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Representative Wong supports bill to promote equity in the state’s cannabis industry

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  BOSTON – State Representative Donald Wong (R-Saugus) recently voted to support legislation promoting equity in the state’s cannabis industry and clarifying the parameters of host community agreements.

  Senate Bill 3096, An Act relative to equity in the cannabis industry, was enacted in the House and Senate on August 1 and is now on Governor Charlie Baker’s desk for his review and signature. The bill contains compromise language negotiated by a six-member conference committee that worked to reconcile the differences between earlier versions of the bill previously approved by both legislative branches.

  Senate Bill 3096 establishes a Social Equity Trust Fund to help cover licensing and start-up costs for minority applicants by providing them with grants and loans. According to Representative Wong, the fund is designed to help encourage more participation in the state’s regulated marijuana industry by residents of communities that have been disproportionately harmed by marijuana prohibition and enforcement.

  The Social Equity Trust Fund will be administered by the Executive Office of Housing and Economic Development, in consultation with a newly created Cannabis Social Equity Advisory Board. The fund will be supported by a dedicated stream of 15% of the tax revenues collected from the sale of marijuana and marijuana products.

  Representative Wong said the cannabis equity bill also authorizes the Cannabis Control Commission to review and approve all host community agreements negotiated between a municipality and a retail marijuana establishment or medical marijuana treatment facility as part of the initial license application and renewal process. The bill also stipulates that host community agreements “must be reasonably related to the actual costs required to operate a cannabis business in a community,” and cannot require the payment of a community impact fee beyond the business’s eighth year of operation. The bill also caps the community impact fee at 3% of the business’s gross sales.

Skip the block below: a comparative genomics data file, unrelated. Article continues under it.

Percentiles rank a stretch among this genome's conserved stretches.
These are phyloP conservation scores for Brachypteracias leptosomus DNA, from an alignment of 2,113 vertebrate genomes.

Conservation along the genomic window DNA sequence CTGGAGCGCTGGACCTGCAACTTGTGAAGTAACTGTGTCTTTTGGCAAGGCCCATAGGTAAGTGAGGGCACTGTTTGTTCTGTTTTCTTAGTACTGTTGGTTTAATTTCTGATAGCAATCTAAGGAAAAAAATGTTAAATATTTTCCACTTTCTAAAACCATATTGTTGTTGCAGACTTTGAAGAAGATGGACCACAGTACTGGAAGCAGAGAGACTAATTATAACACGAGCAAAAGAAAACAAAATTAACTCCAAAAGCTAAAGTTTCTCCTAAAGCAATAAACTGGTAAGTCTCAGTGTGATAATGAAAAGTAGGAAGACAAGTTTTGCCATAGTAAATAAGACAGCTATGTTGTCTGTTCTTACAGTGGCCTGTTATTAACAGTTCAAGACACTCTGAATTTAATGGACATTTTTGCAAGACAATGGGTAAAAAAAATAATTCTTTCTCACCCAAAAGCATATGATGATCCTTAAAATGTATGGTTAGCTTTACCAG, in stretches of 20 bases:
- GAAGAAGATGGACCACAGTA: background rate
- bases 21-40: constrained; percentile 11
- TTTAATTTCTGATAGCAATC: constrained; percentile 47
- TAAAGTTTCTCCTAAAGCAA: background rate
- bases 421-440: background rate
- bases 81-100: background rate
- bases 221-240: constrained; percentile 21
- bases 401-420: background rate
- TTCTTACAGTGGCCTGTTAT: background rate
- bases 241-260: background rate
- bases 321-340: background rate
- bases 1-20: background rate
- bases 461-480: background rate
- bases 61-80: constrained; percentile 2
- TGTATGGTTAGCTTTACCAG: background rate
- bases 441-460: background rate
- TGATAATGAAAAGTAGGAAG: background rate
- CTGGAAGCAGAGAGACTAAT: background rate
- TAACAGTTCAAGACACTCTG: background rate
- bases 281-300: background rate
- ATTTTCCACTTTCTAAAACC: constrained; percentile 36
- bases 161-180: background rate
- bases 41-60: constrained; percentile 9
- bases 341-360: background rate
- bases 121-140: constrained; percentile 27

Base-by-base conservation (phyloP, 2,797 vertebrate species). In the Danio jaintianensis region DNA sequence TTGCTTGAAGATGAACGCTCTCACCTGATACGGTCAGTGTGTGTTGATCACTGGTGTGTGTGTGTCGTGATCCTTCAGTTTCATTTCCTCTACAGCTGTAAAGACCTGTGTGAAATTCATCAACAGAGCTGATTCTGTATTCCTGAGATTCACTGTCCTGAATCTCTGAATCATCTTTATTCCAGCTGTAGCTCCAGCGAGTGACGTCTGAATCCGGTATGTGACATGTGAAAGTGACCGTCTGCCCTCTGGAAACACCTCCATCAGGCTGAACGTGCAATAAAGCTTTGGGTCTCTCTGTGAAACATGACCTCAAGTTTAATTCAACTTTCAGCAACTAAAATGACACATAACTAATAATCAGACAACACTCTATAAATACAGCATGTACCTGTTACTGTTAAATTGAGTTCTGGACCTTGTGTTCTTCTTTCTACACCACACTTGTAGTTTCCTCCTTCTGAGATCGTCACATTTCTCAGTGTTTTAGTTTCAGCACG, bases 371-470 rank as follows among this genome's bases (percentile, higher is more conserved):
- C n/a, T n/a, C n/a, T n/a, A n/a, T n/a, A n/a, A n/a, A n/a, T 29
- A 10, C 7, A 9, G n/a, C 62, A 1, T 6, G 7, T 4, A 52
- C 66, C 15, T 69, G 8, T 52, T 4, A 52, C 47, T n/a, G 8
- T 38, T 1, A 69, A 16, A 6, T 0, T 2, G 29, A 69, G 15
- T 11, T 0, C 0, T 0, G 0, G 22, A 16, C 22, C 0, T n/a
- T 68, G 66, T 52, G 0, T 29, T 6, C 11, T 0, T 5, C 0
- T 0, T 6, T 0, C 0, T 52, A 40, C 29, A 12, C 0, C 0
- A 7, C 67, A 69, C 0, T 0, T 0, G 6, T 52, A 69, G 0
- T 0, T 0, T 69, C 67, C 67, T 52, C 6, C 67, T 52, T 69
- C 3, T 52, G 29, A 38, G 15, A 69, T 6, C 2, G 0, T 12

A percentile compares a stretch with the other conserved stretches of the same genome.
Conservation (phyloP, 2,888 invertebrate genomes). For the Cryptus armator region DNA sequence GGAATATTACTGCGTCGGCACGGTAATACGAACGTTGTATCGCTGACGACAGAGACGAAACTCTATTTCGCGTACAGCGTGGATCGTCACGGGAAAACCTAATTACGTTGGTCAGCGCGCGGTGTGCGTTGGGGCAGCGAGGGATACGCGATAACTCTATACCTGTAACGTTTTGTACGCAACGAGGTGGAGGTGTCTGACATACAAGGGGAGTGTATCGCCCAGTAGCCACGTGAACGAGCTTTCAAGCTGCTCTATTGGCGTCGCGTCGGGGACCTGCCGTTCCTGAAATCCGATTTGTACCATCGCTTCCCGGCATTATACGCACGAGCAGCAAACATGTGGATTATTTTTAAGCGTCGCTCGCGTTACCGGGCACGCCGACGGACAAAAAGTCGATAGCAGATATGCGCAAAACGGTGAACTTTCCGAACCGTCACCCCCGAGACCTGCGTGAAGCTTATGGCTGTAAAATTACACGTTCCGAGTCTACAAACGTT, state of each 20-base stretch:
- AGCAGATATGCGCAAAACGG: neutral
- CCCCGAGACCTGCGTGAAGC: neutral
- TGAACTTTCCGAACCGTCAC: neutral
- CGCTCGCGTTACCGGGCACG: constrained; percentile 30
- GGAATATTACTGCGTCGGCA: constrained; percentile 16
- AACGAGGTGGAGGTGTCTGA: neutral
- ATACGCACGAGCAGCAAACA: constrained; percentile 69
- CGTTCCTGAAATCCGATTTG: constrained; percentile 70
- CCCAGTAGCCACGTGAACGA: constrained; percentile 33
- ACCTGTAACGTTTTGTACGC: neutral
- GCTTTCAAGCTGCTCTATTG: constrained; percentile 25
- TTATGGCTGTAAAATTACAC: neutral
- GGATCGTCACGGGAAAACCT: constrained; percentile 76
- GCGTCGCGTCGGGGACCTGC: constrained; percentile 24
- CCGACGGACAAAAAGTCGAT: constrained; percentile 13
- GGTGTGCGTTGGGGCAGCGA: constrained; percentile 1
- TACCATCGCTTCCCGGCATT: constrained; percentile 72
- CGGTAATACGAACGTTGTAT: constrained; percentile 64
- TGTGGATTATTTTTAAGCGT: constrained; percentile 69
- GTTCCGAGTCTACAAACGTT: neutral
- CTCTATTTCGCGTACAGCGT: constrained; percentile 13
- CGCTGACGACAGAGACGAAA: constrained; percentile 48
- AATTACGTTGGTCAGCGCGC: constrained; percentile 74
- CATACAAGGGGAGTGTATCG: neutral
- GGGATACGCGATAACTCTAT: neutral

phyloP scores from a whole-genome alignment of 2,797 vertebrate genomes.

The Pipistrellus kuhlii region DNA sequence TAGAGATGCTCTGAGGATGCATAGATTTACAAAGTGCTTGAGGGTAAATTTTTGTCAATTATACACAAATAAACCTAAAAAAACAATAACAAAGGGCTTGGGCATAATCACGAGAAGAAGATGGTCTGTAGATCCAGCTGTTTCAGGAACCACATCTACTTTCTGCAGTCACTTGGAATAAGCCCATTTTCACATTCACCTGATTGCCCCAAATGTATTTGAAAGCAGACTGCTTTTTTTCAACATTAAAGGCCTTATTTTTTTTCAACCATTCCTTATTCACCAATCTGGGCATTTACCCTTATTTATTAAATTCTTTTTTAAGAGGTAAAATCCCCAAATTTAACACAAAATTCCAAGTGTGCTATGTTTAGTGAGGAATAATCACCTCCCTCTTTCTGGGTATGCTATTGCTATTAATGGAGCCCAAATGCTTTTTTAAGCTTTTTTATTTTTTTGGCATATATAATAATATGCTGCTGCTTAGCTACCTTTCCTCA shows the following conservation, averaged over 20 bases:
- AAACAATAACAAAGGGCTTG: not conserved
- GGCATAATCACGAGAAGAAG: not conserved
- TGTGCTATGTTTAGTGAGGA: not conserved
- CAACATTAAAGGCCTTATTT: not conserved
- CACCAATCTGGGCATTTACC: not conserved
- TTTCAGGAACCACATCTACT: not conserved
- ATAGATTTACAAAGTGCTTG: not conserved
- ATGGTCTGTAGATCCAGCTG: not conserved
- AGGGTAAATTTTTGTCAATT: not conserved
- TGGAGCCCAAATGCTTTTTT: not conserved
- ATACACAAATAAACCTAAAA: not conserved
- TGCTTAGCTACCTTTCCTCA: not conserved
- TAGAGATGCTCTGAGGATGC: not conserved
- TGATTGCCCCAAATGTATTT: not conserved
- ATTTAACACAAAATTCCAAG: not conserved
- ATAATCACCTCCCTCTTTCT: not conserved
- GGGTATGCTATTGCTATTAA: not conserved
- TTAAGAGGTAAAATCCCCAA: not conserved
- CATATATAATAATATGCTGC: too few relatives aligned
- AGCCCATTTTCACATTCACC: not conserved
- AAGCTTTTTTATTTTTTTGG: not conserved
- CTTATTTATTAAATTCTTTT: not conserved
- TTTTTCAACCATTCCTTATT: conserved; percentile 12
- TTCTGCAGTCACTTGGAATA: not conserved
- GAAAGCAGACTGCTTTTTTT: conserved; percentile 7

Under existing law, cities and towns can authorize the sale of marijuana and marijuana products for on-site consumption at so-called “cannabis cafes” through a local initiative petition. Representative Wong said Senate Bill 3096 allows communities to pursue alternative means of approving social consumption sites by passing a by-law or ordinance.

  Senate Bill 3096 also contains a provision that would provide cities and towns that host at least one social equity business with a share of the state excise tax paid by these businesses. The bill calls for 1% of tax revenues paid by social equity businesses to be distributed on a proportional basis to qualifying communities on a quarterly basis.

  Representative Wong noted that the cannabis equity bill also provides for an expedited expungement process for individuals seeking to remove prior marijuana-related offenses that are now decriminalized from their records. Senate Bill 3096 requires the courts to order the expungement within 30 days of receiving the request.

  Governor Baker has until August 11 to sign Senate Bill 3096 into law.

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